You might want to look at hotel tax laws in various states. Perhaps there's a tax advantage to holding a smaller hotel at the same time you hold a larger urban hotel. One politician writes a law granting a tax advantage to a friend -- and then others figure out how to mirror the activity to get the tax break. Might not be the case here. But I wouldn't be surprised to find out that hotel holding companies are mostly setup to take advantage of tax breaks, deductions, and tradeoffs more than for management efficiency.

  7. #7

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    Quote Originally Posted by Wesley Mouch View Post
    Now I know NOTHING about hotel management, but I would caution you against making any assumptions about Adoba.

    You might want to look at hotel tax laws in various states. Perhaps there's a tax advantage to holding a smaller hotel at the same time you hold a larger urban hotel. One politician writes a law granting a tax advantage to a friend -- and then others figure out how to mirror the activity to get the tax break. Might not be the case here. But I wouldn't be surprised to find out that hotel holding companies are mostly setup to take advantage of tax breaks, deductions, and tradeoffs more than for management efficiency.
    Sorry, but how does this relate to my comment? All I said was that the original Adoba Hotel was at a smaller scale.

  8. #8

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    Quote Originally Posted by DetroitPlanner View Post
    Sorry, but how does this relate to my comment? All I said was that the original Adoba Hotel was at a smaller scale.
    The connection was this... I don't think the size of the original Adoba Hotel tells you anything about the powers/money behind Adoba. Good change they own 30 companies like Adoba and rearrange them in clever ways to legally minimize taxes or to gain other benefits.

    This foreclosure probably means nothing new. Hotel owners and hotel operators are two very different groups. The relationships are complex. And we can't ever hope to understand what they are doing.

    I suggest that foreclosure to a hotel owner is not a much bigger problem than crab grass on their lawn.

    What does this tell us about Fairlane Hotels? Nothing.

  9. #9

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    Adoba did not own the hotel at all. Adobe managed the hotel for the owners, Royal something, who are in another country- believe Israel. Adoba does not remit taxes, get tax credits- nothing like that. The owners do that - if they do it.Royal originally hired Adoba because no national flag like Hyatt or Marriott would put name on it unless about $50 million in renovations would be contracted. Royal not about to pay, so it devolved down and down.

  10. #10
    Join Date
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    Default

    Hotel is a dump, Fairlane district is probably done, only things keeping Ford there are inertia, legacy, and sunk costs.

  11. #11

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    Quote Originally Posted by Bham1982 View Post
    Hotel is a dump, Fairlane district is probably done, only things keeping Ford there are inertia, legacy, and sunk costs.

    b-b-but nothing in the suburbs surrounded by vast parking lots to park my oversized SUV in would ever fail, right??

  12. #12

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    My sister used to work for Marriott. She said most people want suites, not just rooms anymore.

  13. #13

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    Quote Originally Posted by SpartanDawg View Post
    b-b-but nothing in the suburbs surrounded by vast parking lots to park my oversized SUV in would ever fail, right??
    Probably someone got gunned down in their parking lot because they dis'respected someone.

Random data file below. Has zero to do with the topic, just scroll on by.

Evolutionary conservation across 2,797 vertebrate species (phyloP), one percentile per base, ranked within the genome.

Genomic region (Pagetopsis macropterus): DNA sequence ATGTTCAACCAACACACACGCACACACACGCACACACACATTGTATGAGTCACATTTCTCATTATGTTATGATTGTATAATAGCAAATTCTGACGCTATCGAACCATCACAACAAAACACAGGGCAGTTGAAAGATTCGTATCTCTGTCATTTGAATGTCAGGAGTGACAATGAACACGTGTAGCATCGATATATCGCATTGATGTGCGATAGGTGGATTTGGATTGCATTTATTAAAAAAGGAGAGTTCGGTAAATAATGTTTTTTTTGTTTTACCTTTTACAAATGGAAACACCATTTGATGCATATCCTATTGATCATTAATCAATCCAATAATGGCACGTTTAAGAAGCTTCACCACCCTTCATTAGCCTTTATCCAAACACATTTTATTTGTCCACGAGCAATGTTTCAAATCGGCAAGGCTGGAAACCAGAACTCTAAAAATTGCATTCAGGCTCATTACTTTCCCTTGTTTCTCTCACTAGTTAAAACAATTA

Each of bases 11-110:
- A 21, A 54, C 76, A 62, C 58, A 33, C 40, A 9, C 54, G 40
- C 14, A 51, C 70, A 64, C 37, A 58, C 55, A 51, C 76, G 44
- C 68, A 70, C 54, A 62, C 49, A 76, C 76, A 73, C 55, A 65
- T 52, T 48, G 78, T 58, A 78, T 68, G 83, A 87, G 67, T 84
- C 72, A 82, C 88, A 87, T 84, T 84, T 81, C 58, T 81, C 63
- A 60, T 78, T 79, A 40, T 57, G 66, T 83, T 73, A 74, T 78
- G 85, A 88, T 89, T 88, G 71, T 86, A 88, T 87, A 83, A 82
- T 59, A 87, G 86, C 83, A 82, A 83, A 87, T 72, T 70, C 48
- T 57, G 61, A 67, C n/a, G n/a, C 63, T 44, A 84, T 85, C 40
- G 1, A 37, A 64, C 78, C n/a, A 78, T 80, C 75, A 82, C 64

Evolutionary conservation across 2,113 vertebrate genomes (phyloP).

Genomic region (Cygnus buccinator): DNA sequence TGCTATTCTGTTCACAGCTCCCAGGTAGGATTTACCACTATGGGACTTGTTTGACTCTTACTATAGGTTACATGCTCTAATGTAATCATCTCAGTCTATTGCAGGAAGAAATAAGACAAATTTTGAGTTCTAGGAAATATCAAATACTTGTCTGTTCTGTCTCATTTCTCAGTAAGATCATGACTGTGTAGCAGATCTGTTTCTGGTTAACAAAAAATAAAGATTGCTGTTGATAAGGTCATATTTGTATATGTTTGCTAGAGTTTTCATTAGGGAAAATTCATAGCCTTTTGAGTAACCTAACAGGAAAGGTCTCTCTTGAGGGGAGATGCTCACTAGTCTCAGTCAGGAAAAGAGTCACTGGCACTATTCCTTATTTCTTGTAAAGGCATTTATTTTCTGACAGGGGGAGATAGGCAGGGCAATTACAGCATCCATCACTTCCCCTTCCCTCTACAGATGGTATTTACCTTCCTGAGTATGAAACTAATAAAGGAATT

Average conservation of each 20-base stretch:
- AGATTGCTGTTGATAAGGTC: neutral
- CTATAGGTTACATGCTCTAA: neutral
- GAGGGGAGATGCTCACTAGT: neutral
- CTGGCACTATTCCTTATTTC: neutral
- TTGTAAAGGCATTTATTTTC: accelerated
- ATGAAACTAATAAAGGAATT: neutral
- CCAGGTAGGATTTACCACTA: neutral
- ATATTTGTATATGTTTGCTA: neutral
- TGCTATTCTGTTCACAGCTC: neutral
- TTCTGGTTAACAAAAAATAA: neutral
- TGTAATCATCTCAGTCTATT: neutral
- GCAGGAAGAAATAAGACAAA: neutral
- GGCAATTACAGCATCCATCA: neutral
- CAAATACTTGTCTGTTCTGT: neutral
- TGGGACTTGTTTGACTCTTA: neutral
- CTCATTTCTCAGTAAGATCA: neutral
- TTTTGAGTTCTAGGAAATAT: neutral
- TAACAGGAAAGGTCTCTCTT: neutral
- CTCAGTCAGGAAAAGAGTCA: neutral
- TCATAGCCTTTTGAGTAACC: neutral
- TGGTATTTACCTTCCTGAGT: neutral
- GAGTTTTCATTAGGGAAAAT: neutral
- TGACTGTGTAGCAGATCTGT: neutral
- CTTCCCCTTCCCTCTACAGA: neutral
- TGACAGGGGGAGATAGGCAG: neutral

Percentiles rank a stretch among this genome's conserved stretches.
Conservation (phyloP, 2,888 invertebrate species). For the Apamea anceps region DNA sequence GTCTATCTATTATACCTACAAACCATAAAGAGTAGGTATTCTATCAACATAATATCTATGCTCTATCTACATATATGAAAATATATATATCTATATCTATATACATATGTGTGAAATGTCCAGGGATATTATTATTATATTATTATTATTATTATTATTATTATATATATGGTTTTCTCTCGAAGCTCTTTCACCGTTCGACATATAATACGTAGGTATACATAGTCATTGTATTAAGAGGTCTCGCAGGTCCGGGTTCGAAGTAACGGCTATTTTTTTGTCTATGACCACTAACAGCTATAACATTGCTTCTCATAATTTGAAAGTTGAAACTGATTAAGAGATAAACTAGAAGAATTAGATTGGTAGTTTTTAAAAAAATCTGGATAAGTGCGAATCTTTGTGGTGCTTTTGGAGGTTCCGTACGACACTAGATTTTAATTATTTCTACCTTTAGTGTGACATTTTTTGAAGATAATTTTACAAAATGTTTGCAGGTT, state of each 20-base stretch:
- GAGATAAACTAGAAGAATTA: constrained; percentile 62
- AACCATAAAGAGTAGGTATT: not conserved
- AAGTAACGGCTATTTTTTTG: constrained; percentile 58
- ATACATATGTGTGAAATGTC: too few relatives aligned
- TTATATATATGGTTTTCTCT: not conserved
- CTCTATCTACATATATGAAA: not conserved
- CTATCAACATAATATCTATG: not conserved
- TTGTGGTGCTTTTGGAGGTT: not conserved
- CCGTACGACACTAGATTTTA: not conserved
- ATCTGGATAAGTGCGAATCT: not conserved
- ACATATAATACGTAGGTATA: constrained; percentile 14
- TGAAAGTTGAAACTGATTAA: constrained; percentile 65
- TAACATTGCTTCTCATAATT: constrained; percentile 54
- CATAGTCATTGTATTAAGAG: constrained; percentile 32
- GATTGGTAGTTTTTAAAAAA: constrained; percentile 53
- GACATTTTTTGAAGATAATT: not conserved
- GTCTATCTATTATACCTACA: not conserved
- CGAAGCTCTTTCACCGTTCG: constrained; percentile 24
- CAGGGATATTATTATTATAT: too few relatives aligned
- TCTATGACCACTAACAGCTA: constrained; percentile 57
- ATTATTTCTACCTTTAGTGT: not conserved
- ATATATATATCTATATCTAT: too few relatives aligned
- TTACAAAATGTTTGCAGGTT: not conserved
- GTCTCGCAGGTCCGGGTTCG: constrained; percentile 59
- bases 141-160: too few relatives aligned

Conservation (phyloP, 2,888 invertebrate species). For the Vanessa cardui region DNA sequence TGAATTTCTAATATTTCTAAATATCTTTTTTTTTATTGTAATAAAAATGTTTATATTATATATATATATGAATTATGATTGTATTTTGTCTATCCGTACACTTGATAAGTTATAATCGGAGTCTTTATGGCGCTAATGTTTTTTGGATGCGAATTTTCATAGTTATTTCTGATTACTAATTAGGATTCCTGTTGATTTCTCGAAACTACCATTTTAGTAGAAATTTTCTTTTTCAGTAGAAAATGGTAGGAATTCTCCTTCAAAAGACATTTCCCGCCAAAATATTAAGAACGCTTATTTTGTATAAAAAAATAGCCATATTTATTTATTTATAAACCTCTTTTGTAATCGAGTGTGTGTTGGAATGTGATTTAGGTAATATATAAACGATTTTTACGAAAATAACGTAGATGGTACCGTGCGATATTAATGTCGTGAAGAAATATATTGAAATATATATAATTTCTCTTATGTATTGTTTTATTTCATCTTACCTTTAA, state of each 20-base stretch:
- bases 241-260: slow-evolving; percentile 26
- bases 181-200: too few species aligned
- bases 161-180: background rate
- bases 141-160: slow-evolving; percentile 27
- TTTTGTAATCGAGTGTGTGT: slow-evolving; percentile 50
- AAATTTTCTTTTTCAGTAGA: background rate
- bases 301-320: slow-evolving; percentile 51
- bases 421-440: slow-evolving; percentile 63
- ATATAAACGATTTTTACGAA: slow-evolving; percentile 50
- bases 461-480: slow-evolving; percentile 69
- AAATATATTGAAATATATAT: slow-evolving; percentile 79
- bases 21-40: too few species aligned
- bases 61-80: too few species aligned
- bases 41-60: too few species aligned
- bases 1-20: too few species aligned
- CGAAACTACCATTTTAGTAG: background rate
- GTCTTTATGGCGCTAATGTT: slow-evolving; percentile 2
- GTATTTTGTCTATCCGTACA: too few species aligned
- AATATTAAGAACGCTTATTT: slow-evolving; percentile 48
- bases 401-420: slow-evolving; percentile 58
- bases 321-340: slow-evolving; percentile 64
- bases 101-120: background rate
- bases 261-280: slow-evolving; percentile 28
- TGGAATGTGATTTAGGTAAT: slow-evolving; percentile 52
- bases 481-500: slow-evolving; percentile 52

14. #14

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    This is Fairlane's first blighted structure ever. It least there is no monorail there.

  15. #15

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    The area does have a lot going for it. The area still has quite a few stores even though it has long been surpassed as the go to mall. It still is very close to Greenfield Village/Henry Ford, Colleges, and is surrounded by dense walking areas. What it lacks are walkways. Lets face it, when the people mover was abandoned they should have started to put in attractive walkways to link things. No one wants to walk across a empty parking lot.

  16. #16

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    They should probably mothball several floors. I've seen this work successfully in a couple other large hotels. It can help to make the hotel economically viable until another solution is worked out and wouldn't be noticeable with the dark glass exterior.

  17. #17

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    When I interviewed in 78 Ford put me up at the then recently-completed Hyatt. I had never stayed in a business hotel before and was duly impressed. I wouldn't be surprised if it' kind of a dump now because day-to-day maintenance is the first thing to go for hotels in financial trouble. Considering the size of the market for Ford travel this hotel was always way overbuilt. As far back as I can remember they had dirt-cheap employee rates for weekend stays.

  18. #18

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    Quote Originally Posted by DetroitPlanner View Post
    The area does have a lot going for it. The area still has quite a few stores even though it has long been surpassed as the go to mall. It still is very close to Greenfield Village/Henry Ford, Colleges, and is surrounded by dense walking areas. What it lacks are walkways. Lets face it, when the people mover was abandoned they should have started to put in attractive walkways to link things. No one wants to walk across a empty parking lot.
    Good observation and I agree. Add to that is downtown Eastborn and Westborn nearby that have pleasant blend of old and new, like a Royal Oak, with downtown Detroit a short drive away.

    I wonder about the possibility of upper floor residential conversion. With grand unobstructed views and hotel amenities, pool, restaurants, walkable shopping it would seem prime for luxury apartments and/or condos.

  19. #19

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    This whole Hyatt thing has been a rolling train wreck for the last 4 years.